What is a chemical peel?

Chemical Peel dropper

What is a chemical peel?

As we age, our skin cells aren’t able to regenerate as quickly, leading to fine lines and discoloration. To offset the effects of aging, or to treat skin conditions like acne, many people opt for chemical peels, skin-resurfacing treatments used in cosmetic and general dermatology.

Chemical peels help stimulate skin cell turnover, leaving patients with glowing, healthy-looking skin afterward. During the procedure, a chemical solution is applied topically to the skin. The chemical solution helps break down the outer layers of dead skin cells that can increase wrinkles and discoloration.  

What chemicals are involved with the procedure? 

Several different chemicals can be used to perform a skin peel. Which one is right for you all depends on your skin type and skin concern. 

Salicylic Acid Peel

Salicylic acid peels are ideal for people with oily or acne-prone skin. Salicylic acid can penetrate deep into pores and clear out dirt and grime that leads to acne breakouts and blackheads. Salicylic acid peels can also help reduce inflammation from acne. After a salicylic acid peel, the skin usually continues to peel for about a week.

Mandelic Acid Peel

Mandelic acid peels are ideal for people with sensitive skin. The chemical is derived from bitter almonds, making it gentler on the skin. Mandelic acid peels can help reduce chronic redness and flushing in the skin.

Woman's face after receiving a chemical peel

Retinol Peel

Retinol is one of the most potent anti-aging ingredients available. Retinol peels contain vitamin A and Vitamin C, which are excellent at exfoliating the skin’s surface to reveal the brighter, smoother skin beneath.

Jessner’s Peel

This type of peel is ideal for improving premature signs of aging and hyperpigmentation. Jessner’s peels are jacks of all trades, helping to reduce fine lines, even skin tone, mitigate breakouts and brighten and smooth the skin.

What is getting peeled away? 

During a chemical peel, dead skin cells that make the skin appear dull, rough, and discolored are shed, revealing new skin below that appears brighter and smoother.

Chemical peels can be done at varying depths, ranging from light to deep. Deeper chemical peels will have more visible effects but typically come with a lengthier recovery period.

  • Light Chemical Peel. A light chemical peel removes the outermost layer of the skin. This type of peel effectively treats fine lines, acne, uneven skin tone, and dry skin. 
  • Medium Chemical Peel. A medium chemical peel removes the top layer of skin cells and cells from the middle layer of the skin. Medium peels are effective at reducing the appearance of wrinkles, acne scars, and discoloration. 
  • Deep Chemical Peel. A deep chemical peel removes additional skin cells even deeper. This type of treatment is typically used for deeper wrinkles, scars, and precancerous growths.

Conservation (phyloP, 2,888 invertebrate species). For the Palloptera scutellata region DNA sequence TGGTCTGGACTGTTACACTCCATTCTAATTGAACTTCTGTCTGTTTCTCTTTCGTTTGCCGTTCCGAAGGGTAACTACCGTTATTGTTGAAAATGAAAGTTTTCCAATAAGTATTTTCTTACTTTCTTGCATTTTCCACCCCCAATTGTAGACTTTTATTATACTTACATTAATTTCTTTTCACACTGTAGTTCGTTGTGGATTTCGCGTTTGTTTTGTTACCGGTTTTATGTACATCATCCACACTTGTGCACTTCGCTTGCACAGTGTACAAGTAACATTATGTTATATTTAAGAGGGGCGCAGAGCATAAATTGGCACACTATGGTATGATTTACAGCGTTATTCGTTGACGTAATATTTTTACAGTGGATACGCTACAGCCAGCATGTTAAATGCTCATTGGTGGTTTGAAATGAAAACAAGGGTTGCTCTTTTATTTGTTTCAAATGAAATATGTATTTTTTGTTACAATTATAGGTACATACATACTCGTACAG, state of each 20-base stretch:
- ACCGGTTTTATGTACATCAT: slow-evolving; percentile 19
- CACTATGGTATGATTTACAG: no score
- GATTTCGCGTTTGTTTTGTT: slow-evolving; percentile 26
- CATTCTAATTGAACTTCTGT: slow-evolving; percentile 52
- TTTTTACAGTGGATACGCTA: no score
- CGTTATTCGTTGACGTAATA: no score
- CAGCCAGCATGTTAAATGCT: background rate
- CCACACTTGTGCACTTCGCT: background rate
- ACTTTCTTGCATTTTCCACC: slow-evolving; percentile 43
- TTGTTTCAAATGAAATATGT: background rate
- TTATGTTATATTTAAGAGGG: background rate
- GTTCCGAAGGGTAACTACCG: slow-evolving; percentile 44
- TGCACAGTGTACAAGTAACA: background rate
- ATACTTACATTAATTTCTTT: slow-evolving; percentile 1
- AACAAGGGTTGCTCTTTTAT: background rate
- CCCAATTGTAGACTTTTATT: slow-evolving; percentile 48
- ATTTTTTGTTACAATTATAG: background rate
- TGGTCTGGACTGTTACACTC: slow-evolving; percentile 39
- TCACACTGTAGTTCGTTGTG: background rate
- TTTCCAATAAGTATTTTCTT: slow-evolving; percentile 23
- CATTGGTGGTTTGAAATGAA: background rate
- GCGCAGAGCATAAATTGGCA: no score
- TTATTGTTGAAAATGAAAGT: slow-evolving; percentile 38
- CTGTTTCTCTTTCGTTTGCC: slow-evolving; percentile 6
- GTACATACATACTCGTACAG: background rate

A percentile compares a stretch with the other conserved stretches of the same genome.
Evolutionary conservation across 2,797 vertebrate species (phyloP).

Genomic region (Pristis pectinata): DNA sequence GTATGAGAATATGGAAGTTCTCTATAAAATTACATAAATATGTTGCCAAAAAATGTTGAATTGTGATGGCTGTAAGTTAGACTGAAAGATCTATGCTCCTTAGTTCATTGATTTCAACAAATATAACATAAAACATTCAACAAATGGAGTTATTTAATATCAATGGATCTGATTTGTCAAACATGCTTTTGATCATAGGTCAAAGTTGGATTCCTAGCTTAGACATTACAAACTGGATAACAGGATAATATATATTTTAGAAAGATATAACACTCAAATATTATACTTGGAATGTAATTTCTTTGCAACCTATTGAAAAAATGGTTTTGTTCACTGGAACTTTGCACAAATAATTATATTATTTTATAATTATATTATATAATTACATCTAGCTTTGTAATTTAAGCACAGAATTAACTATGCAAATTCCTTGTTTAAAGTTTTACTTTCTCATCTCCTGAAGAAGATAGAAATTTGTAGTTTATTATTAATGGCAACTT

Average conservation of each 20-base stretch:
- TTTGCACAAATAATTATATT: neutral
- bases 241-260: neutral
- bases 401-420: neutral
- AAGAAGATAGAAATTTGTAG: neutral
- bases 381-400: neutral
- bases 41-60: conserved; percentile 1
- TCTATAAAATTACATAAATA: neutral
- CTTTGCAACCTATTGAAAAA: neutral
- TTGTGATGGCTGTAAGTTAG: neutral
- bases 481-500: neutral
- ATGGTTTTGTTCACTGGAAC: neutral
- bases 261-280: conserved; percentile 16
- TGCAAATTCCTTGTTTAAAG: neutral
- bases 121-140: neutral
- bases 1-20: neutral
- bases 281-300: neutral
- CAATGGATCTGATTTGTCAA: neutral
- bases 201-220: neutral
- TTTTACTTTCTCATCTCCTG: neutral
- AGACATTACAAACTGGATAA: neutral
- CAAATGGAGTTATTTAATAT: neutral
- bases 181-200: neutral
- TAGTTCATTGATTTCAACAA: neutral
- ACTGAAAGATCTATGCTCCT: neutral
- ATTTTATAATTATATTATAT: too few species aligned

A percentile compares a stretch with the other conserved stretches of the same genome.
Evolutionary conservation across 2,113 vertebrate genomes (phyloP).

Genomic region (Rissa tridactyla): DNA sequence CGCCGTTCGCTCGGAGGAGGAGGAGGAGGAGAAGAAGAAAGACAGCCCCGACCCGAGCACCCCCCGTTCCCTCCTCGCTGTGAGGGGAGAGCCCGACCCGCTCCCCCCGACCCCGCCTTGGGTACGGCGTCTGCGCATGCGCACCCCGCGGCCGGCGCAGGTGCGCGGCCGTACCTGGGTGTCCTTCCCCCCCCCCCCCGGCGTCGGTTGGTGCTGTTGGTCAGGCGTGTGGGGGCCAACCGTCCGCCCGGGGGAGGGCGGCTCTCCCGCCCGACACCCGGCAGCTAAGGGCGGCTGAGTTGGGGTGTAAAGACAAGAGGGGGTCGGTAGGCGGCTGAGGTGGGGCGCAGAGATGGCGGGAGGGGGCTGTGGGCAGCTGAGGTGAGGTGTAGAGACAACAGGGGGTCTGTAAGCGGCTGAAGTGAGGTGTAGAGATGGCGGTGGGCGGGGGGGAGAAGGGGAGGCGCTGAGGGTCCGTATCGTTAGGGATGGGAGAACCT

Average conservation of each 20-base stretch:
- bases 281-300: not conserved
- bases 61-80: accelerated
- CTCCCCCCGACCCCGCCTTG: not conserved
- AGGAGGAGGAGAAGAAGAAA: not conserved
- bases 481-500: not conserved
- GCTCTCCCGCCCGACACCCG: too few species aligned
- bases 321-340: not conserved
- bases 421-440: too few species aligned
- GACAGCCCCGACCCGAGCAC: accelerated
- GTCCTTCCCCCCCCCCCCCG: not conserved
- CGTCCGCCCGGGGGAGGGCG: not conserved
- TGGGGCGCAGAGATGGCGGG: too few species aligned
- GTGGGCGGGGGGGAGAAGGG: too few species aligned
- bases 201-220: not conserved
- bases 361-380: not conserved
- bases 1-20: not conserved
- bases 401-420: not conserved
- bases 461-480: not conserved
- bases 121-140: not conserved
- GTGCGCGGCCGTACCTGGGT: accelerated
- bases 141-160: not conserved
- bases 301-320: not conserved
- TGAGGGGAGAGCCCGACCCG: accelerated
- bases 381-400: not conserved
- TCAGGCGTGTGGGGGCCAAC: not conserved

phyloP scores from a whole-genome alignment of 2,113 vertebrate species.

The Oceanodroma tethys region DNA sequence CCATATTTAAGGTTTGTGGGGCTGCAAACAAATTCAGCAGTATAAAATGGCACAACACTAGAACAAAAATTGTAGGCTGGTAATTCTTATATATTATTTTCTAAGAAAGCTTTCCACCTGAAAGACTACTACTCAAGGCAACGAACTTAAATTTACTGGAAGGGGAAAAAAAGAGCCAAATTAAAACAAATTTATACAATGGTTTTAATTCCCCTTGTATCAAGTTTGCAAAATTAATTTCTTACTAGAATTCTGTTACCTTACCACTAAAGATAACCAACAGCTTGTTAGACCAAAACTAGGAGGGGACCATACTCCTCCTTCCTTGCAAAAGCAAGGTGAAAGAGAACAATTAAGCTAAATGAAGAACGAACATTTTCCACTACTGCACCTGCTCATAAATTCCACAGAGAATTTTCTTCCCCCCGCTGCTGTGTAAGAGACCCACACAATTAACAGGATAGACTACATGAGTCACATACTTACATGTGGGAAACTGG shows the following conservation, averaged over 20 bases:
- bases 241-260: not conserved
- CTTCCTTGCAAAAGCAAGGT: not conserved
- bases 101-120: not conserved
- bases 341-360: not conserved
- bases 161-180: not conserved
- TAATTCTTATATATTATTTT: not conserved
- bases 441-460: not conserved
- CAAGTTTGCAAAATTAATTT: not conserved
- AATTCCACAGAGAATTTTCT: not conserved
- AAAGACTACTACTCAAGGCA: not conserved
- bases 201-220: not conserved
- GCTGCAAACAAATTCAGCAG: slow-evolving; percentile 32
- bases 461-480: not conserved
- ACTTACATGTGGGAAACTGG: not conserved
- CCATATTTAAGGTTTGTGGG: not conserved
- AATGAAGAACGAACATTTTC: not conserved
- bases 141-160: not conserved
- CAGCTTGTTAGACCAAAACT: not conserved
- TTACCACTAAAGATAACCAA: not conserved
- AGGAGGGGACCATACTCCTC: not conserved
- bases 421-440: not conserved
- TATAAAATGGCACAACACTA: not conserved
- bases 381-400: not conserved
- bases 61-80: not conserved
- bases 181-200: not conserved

A chemical peel can be performed alone or as a supplement to another cosmetic procedure. In many cases, repeat procedures are necessary to see results. Repeat procedures generally aren’t necessary with deep chemical peels.

How safe are chemical peels? 

For the most part, chemical peels are perfectly safe. It’s rare to have an extremely adverse reaction to a chemical peel. However, there is a risk of some unpleasant side effects during the healing process, including:

  • Redness and swelling. Redness and swelling are a common part of the healing process after a chemical peel. Redness, scabbing, and swelling can last up to a few months after a medium or deep chemical peel. 
  • Scarring. Although rare, chemical peels can sometimes cause scarring, most commonly on the lower half of the face. If scarring occurs, antibiotics and steroid medications can help mitigate the appearance.
  • Changes in skin color. Chemical peels sometimes cause the skin to appear lighter (hypopigmentation) or darker (hyperpigmentation) than usual. The issue is more common in people with darker skin tones. Hyperpigmentation usually happens after superficial peels, while hypopigmentation may occur after a deeper peel.
  • Infection. Chemical peels can sometimes cause bacterial, viral, or fungal infections. Patients may also notice cold sores after a chemical peel.  

Extreme side effects from chemical peels are rare. When done by a licensed professional, chemical peels are a safe and effective way of rejuvenating the skin.

Do chemical peels work?

Chemical peels are effective at improving skin’s texture and reducing the appearance of fine lines. It may take a few chemical peels to notice results, after which skin typically appears brighter, more even, and noticeably smoother. Likewise, chemical peels are an excellent option for treating acne.

Chemical peels can’t wholly remove deep wrinkles or scars, nor can they tighten sagging skin. In some cases, the results of a chemical peel may not be permanent, and peels may have to be performed repeatedly to maintain results.

Dr Lombardi patients will have access to certain appropriate appointments via telemedicine.

Please call the office for more information.